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Thursday, October 18, 2012

Vought P-52 Corsair

The second what-if model to emerge in the early stages of the Fall Modelling Campaign is the reverse of yesterday’s concept. Whereas the navalized F1J1 assumed that the Corsair was a failure, today’s postulates that the P-51 itself was a dog and the USAAC turned to the very competent Vought F4U1 Corsair to fill the gap for long range fighter escort. All the standard disclaimers about why this didn’t happen are still in place, but it does make for some fun at the modelling bench.

The basic idea was to put the Corsair into an Olive Drab and Neutral Grey set of markings, even though most late-model Mustangs were wearing overall NMF by that time. Maybe this squadron didn’t get the memo, or they were a bunch of staunch markings traditionalists. In any case, OD and Grey it was.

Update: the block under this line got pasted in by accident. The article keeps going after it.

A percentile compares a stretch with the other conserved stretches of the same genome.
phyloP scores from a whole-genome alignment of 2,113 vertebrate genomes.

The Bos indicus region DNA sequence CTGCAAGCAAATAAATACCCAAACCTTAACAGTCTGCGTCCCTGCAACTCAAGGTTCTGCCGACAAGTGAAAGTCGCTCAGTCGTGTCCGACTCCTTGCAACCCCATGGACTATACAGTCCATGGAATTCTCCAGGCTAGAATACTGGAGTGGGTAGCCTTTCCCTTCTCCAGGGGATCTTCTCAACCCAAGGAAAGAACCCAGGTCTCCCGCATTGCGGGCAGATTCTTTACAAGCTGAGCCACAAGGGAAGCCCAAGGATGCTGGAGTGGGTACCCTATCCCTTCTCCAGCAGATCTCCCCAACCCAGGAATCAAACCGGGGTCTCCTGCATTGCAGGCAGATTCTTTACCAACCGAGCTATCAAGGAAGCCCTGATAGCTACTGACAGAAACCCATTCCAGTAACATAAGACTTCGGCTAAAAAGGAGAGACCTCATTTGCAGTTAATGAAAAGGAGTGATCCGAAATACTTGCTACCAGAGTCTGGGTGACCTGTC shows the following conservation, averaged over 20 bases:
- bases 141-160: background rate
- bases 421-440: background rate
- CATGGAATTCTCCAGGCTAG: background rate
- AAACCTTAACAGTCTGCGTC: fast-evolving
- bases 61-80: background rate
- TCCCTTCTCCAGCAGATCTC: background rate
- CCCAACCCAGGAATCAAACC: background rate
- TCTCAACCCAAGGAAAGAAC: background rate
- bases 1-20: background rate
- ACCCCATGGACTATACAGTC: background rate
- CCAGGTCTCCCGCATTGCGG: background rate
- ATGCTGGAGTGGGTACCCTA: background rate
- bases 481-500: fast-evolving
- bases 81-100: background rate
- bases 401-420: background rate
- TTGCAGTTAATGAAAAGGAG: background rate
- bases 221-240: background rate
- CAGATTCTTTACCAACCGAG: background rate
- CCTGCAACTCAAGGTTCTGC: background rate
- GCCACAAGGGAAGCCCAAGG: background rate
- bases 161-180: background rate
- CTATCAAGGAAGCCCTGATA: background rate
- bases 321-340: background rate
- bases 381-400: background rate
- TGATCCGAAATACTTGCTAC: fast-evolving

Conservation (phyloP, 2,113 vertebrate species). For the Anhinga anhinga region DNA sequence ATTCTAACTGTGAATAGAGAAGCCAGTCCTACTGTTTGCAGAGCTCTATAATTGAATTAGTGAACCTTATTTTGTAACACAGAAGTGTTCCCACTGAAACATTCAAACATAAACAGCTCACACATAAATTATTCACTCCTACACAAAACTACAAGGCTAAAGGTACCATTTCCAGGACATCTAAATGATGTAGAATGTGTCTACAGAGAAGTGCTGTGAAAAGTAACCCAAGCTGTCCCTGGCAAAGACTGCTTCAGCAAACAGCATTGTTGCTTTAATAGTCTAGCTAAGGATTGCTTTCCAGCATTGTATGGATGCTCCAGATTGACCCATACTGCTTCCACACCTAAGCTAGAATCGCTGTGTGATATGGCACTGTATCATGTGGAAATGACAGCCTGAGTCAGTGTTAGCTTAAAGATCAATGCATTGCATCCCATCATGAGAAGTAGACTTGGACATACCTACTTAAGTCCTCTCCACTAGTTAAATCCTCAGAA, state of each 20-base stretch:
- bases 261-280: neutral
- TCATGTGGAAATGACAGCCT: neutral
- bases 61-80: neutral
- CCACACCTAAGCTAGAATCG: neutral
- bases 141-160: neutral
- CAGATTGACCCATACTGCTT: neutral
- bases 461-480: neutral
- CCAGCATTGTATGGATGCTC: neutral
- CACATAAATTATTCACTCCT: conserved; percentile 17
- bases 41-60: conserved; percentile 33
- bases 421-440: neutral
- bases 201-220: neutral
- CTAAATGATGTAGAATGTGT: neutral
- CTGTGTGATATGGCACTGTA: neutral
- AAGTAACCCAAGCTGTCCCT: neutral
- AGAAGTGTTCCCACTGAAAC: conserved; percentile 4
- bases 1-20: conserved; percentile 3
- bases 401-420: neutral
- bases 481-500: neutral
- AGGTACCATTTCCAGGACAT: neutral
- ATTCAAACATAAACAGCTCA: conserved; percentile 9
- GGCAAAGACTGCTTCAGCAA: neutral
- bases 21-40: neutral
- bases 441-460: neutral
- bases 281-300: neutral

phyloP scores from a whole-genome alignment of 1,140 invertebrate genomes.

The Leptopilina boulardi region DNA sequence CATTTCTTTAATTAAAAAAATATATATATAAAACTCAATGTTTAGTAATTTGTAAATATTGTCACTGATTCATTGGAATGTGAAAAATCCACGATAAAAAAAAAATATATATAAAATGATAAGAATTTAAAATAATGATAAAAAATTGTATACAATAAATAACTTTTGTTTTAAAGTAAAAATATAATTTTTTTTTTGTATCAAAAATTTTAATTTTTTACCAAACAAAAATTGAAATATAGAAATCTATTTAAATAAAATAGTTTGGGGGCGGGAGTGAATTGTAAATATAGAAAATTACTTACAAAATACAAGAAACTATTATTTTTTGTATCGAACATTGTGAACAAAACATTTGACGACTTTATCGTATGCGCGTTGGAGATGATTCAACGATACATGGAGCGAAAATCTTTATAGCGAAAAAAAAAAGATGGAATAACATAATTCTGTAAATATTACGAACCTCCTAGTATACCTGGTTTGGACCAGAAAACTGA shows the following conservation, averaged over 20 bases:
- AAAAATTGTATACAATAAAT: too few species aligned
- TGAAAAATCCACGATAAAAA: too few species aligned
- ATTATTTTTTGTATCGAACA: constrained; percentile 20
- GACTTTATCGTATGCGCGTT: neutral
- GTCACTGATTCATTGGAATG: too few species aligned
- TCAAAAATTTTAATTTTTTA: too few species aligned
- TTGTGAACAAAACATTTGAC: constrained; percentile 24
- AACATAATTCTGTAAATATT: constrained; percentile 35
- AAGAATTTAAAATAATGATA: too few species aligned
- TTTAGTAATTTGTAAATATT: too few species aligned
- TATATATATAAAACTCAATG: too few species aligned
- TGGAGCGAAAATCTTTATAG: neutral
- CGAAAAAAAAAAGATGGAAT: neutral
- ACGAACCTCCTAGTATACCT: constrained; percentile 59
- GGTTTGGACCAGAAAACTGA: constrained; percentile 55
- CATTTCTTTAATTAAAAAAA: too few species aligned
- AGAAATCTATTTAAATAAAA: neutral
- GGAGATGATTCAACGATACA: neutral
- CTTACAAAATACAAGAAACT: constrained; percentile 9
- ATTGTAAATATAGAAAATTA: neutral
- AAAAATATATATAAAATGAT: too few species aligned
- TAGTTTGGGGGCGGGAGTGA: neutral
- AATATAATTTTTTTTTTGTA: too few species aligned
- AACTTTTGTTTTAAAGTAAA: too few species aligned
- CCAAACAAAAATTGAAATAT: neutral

Although I do have a few F4U kits in the stash, most of them are for later marks (mostly Italeri and Special Hobby). There was one old Academy kit there, back from the time when they were allied with Minicraft, so it was chosen for duty. The kit has been thoroughly surpassed by the Tamiya kit, but it is well-suited to a whif treatment.

As I mentioned earlier, the tailhook had already been removed for installation on the navalized Mustang, and I really didn’t make any other mods for switching it to a land-based operation. Many Corsairs, especially those used by the Marines, were based on land in any case. Coincidentally, I found some unused nose art markings in the Hasegawa P-51 kit that was already in process. In order to use those, I painted a Red cowl ring and rudder. The markings were for “Blondie” of the 334th FS, 4th FG, as flown by Marvin Arthur. Wouldn’t he be surprised to find out he was flying a Corsair instead of a Mustang. The 334th was based in Essex, England during the later stages of the war.

Making a whif F4U1 was a fun exercise, especially for an aircraft that is not exactly a showcase for varied camo schemes. It will definitely stand out in a lineup of mostly GSB airframes.

This is completed model #411 (#36 for the year), finished in October of 2012.

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